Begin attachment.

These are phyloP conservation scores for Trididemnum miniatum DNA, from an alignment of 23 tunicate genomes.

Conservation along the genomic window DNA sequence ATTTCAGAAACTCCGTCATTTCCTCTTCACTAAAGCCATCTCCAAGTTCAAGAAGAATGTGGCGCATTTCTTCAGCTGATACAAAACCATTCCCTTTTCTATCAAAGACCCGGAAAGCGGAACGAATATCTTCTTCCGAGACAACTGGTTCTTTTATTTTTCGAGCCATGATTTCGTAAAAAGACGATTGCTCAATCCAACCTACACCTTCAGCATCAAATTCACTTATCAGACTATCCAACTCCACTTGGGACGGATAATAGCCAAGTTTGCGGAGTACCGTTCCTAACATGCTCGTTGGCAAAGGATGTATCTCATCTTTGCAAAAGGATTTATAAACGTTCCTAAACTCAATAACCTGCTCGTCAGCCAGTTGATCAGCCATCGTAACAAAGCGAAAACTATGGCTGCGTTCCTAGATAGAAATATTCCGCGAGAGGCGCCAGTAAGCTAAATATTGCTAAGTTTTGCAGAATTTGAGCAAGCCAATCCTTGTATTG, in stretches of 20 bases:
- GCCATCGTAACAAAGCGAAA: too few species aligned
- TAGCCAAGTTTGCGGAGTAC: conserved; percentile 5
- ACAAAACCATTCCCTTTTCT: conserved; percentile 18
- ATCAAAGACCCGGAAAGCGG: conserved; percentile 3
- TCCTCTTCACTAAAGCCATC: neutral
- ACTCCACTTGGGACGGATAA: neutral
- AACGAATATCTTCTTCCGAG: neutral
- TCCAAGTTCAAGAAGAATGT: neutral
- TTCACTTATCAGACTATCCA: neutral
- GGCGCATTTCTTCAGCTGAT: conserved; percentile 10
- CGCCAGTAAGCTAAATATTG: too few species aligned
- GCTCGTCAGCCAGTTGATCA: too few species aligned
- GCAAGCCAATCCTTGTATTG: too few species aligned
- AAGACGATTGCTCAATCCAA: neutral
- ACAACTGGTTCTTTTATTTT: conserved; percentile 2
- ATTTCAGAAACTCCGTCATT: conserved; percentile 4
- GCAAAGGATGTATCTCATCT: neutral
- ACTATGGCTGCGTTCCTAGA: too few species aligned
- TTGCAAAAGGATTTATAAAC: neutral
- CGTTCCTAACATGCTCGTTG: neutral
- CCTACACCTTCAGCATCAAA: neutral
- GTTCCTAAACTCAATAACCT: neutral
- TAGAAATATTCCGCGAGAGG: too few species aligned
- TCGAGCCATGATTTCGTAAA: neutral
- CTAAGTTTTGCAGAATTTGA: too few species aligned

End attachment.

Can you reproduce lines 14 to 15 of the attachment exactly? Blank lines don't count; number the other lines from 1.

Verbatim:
- GCTCGTCAGCCAGTTGATCA: too few species aligned
- GCAAGCCAATCCTTGTATTG: too few species aligned